The display of the mobile device, including the way in which text and graphics are displayed, the Window Manager, and widgets that control functionality.
The widget controller handles user interaction, such as key events. The controller is used to interpret certain events passed to widgets. It updates the widget's view and model based on these events. The controller interface provides an object reference counting mechanisms that allow objects to manage their own memory instances. In addition, the interface provides APIs for registering a handler with a controller.
IDisplay is still the interface of choice for basic display functionality in Brew MP, although IDisplay-based services should not be used in windowed applications. To convert a legacy IDisplay-based application to a windowed application, developers should use the DisplayWidget to wrap the IDisplay in a window-friendly widget. For bitmaps, in addition to standard support for blitting, scaling, rotation and flip, Brew MP exposes the image processing library for hue, intensity, saturation and effects such as sepia, filter and fog.
Graphics support includes 2D drawing primitives and sprites, as well as support for industry standard OpenGL ES 1.1 hardware accelerated 3D graphics on supported hardware platforms. The SDK includes libraries that implement OpenGL ES APIs to be linked with 3D applications and take advantage of graphics capabilities on the chipset.
UI Widgets provide a framework for developers quickly to build a highly customized UI. The framework comprises pre-packaged basic UI components that represent the fundamental parts of a UI, such as support for radio buttons, soft keys, text entry, lists and scrollbars. The Transition Manager is infrastructure to coordinate transitions between widgets. It synchronizes screen updates during multiple concurrent animations, transitions, and other multi-frame UI sequences. The platform provides several (Fader, Mover, Scroller, Scaler, Resizer) and OEMs can develop their own effects to use within the Transition Manager. Widgets also support touch screen-based user interfaces with built-in functionality. OEMs have developed touch screen UIs with Widgets, so the platform is expanding to keep pace. Controller is useful for selecting from lists; Observer allows apps to query on path-based touch gestures (angle, speed); Localization delivers the touch events to the proper Widget on the screen. OEMs can extend Widgets by adding custom controllers to existing Widgets or by developing new Widgets on their own.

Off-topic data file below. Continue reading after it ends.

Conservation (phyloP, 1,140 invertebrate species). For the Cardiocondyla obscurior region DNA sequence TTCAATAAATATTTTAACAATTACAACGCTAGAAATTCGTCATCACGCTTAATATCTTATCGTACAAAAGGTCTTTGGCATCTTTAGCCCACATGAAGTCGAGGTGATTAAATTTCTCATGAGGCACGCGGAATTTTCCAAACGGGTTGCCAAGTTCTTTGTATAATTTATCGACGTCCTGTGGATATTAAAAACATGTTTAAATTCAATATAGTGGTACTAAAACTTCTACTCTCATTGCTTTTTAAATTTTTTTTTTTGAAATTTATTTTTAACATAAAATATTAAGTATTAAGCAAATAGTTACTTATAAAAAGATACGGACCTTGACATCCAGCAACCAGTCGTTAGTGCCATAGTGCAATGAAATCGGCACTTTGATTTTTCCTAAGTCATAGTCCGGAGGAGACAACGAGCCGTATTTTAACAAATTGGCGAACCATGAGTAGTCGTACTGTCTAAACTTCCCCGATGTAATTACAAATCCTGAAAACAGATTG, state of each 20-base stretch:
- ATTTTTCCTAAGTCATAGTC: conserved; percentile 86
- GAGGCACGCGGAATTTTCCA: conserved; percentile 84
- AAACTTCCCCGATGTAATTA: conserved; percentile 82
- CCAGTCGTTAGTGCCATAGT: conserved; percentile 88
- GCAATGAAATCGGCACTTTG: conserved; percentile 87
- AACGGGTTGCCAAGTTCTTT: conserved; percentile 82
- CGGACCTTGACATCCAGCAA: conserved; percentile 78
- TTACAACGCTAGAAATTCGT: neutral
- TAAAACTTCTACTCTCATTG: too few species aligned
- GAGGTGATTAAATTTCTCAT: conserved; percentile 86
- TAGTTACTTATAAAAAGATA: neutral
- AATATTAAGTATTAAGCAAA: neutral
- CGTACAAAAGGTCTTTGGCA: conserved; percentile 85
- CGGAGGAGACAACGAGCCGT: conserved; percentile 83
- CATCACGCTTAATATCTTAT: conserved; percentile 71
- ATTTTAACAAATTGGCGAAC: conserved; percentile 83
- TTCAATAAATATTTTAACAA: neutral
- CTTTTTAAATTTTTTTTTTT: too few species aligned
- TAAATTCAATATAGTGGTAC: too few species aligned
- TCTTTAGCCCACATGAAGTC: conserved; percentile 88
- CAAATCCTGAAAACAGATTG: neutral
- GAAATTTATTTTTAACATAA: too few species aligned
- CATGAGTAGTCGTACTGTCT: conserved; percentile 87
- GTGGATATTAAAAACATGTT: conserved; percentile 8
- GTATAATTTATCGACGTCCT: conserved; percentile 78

The Brew MP Window Manager allows applications to create multiple windows of varying types, and enables multiple applications to share the device's display at the same time. Its built-in functions go beyond the basic requirements for window management on a Brew MP device. For example, if you have a legacy, non-windowed app on the screen, and windowed app tries to create a pop-up notification on top of that, only one or the other can be visible on the screen. But Window Manager takes a screenshot of the legacy app and displays the pop-up notification over it, as if it were a windowed app. Apps have full control over their window to specify size, position and type (full screen, popup, softkey, annunciator, and icon). Window Manager has priority-based stacking and suppression of popup windows, and manages z-order stacking of windows, including "window families." Each window is a Widget supporting the IWidget interface, and the SDK includes reference widgets for Trig, Flash, BUIW, and Display-based applications. Developers can wrap custom framework or environment applications with a widget which handles application- and window- related events. Regarding look and feel, OEMs are free to customize the Window Manager application provided with the platform, even relaxing Window Manager and allowing each app to handle its own window visual designs. The home screen is a special case because it is the idle screen on the phone, so Brew MP supports a pluggable "home screen" window that is not subject to "minimize/close all windows" commands from applications. The home screen can host task tray and active app icons as in the desktop environment.